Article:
Just a quick warning: this post is a little more serious than my usual posts. I will return to my usual tragic LG posts soon but for now, this ones more of an update on my mental health journey so far. Thanks for reading!
On the edge of Autumn, I’m slightly relieved summer is over. I know it’s the opposite to what most people are feeling this time of year, but I’m ready to move on from one of the most difficult periods in my life so far.
Next week, I’m moving to London for my ‘next chapter’. I think I’ve done the new chapter thing about 5 times in the past few years, in the hope that this is when everything is all going to come together and life will be a bit simpler from then onwards.
The last few months have been anything but simple. I’ve had almost 3 months off work after resigning from my job. I moved out of my beloved flat in Surrey that I worked really hard to make into a real home. I moved back in with my Dad and have been receiving treatment from the early intervention service in Blackpool after a breakdown mid June. My independence was fully stripped back and I’ve been building up to normal life ever since.
I’ll be honest, this is one of the things I’ve been most scared to write about. Probably because I still don’t fully understand everything that happened and why. I had an episode of Psychosis which is essentially a temporary state of perceiving things differently. In my case, I experienced delusions and hallucinations.
As I’ve mentioned in previous posts, I’ve been pretty confident in my diagnosis of my mental health for a few years now. I’d got to know my triggers, managed to put most situations in perspective and understood how my ups and down worked. I even had halved my medication with my doctors permission. I was exercising, eating well, socialising – all the things I’d struggled with previously. Therefore, this episode really threw my confidence and everything I’d come to learn about myself, making me question literally everything.
So what was the cause? Well, many things actually – many things that were going on were beyond my control. I found myself in an incredibly toxic environment that infiltrated my thoughts and I found myself having to reset my moods most days. Some causes resulted in consequences of fear, stress and life moving faster than I could keep up with.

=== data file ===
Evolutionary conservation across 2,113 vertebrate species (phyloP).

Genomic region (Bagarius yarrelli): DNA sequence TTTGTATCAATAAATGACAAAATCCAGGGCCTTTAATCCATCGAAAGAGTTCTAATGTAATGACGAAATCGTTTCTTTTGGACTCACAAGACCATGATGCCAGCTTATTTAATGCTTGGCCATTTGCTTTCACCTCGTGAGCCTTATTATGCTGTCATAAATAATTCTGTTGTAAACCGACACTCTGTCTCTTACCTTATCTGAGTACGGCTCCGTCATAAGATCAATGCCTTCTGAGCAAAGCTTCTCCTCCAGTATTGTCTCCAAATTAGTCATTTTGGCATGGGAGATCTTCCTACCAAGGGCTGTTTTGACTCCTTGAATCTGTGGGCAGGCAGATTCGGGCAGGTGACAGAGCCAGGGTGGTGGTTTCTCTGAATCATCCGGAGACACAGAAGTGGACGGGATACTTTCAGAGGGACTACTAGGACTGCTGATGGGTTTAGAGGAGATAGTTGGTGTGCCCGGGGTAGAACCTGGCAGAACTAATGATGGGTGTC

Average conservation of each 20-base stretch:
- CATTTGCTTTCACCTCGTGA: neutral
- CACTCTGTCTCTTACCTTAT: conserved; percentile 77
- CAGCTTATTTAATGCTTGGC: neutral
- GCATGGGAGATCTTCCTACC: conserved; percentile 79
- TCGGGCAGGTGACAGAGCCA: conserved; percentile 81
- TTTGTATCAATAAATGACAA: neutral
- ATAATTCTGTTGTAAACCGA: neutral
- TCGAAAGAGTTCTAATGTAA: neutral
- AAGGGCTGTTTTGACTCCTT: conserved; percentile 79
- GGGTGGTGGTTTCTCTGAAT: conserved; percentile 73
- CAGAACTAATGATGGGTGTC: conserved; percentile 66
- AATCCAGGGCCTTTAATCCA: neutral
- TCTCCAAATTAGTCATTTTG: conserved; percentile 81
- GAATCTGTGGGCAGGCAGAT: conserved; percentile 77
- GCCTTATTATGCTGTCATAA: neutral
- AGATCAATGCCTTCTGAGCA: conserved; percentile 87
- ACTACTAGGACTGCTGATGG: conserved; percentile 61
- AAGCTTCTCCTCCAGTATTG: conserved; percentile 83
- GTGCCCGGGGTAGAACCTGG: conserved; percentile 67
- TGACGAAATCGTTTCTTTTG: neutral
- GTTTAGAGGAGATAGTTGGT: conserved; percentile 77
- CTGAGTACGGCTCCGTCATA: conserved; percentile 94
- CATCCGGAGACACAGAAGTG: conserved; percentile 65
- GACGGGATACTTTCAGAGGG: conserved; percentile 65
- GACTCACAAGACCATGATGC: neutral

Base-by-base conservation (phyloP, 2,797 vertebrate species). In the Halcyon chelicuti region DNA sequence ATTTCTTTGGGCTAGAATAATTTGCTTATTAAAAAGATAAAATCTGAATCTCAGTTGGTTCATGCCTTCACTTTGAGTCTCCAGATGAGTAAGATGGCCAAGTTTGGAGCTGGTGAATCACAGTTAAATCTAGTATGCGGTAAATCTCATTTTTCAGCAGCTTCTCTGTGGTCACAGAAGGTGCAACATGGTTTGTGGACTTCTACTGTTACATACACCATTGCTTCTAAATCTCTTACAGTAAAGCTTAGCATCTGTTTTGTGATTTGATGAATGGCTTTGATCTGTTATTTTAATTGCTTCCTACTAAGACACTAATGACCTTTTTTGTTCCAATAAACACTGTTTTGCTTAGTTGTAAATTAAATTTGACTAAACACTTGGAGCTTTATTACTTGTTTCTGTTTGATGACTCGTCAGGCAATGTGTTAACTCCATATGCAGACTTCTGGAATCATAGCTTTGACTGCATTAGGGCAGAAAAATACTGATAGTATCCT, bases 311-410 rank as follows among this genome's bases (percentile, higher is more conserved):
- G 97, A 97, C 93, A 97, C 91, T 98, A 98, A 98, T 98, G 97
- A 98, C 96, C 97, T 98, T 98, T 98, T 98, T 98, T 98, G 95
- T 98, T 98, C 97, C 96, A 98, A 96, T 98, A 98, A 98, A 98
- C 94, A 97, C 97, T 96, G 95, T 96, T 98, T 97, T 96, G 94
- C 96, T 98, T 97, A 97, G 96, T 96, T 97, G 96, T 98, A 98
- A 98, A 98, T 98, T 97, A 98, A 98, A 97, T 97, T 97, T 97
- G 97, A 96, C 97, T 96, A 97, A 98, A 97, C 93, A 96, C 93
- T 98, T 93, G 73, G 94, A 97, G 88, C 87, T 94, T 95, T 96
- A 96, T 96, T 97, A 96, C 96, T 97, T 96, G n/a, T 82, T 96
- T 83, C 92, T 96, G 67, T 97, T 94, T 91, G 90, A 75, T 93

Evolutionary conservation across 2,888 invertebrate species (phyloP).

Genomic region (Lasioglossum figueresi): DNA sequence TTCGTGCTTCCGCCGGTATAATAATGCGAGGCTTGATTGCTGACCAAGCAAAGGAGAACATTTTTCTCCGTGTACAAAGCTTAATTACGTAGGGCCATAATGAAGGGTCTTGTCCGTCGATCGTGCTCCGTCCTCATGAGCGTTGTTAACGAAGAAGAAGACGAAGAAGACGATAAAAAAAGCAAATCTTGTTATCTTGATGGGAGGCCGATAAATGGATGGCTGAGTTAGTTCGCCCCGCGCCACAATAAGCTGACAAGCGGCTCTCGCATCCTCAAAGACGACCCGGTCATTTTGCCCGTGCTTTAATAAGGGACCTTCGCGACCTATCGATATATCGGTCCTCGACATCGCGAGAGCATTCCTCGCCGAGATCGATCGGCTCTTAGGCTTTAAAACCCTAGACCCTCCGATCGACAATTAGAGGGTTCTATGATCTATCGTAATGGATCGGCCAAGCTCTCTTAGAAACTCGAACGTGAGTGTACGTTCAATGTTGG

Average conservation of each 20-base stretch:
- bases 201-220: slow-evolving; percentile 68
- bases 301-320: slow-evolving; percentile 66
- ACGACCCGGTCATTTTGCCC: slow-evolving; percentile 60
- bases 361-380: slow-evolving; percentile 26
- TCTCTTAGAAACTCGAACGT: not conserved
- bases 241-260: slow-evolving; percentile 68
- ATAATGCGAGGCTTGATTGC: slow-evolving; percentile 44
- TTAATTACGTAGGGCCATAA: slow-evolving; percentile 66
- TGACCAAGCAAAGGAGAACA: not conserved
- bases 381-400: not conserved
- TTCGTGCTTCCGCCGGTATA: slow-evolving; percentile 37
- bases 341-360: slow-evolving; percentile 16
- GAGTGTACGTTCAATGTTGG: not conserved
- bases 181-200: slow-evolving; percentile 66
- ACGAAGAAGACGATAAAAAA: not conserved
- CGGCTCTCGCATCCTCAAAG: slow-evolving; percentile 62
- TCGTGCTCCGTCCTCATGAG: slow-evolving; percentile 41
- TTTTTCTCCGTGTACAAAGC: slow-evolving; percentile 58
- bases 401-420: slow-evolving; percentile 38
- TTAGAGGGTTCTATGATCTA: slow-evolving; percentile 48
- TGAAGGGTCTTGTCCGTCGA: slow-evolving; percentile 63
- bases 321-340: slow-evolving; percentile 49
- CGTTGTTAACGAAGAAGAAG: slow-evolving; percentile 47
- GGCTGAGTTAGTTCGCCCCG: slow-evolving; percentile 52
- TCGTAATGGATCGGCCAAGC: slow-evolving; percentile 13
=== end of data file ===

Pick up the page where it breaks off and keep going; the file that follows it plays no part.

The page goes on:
Psychosis tends to last between 3 and 30 days, and so when I finally came out of it I was incredibly confused. I was naturally more depressed and agitated as to why this had happened to me.
Luckily, my family worked with me and we developed a game called ‘real or no real’. When I’d begin to remember things, I’d ask them if it was real or not. It helped me to piece together some of the truths of the month of June and some of fibs my brain had manifested.
I spoke to my best friend a couple of weeks ago who kept in touch with me every single day during the episode, even when she was on holiday. I told her how embarrassed I was about how it had happened, how sure I was of what I had seen and how hard it has been to comprehend actual reality.
She kept me in check and reminded me to stop being silly. Unfortunately, my brain defaulted to a place so it could cope with the external factors around me and get me to where I am now – in recovery.
It would be against everything I have ever believed in and stood for if I wasn’t to share this experience with you, my wonderful readers. I think half the reason of doing ‘real or no real’ with my family was because I still want believe in a world led by honesty and transparency. As hard as it is to face the truth sometimes, it’s the only way I’ll ever get my head around my mental health and learn to cope with it
My diagnosis hasn’t changed, I am still susceptible to depression and anxiety but I’m fortunate that this horrible episode will hopefully only be a one off.
It may have felt a few weeks ago that I’m starting all over again, but I’ve come to realise that I’m just re-building – the foundations of me are all still there. I’m still me.
Keep fighting, keep checking in on yourselves, your friends and family and keep being you.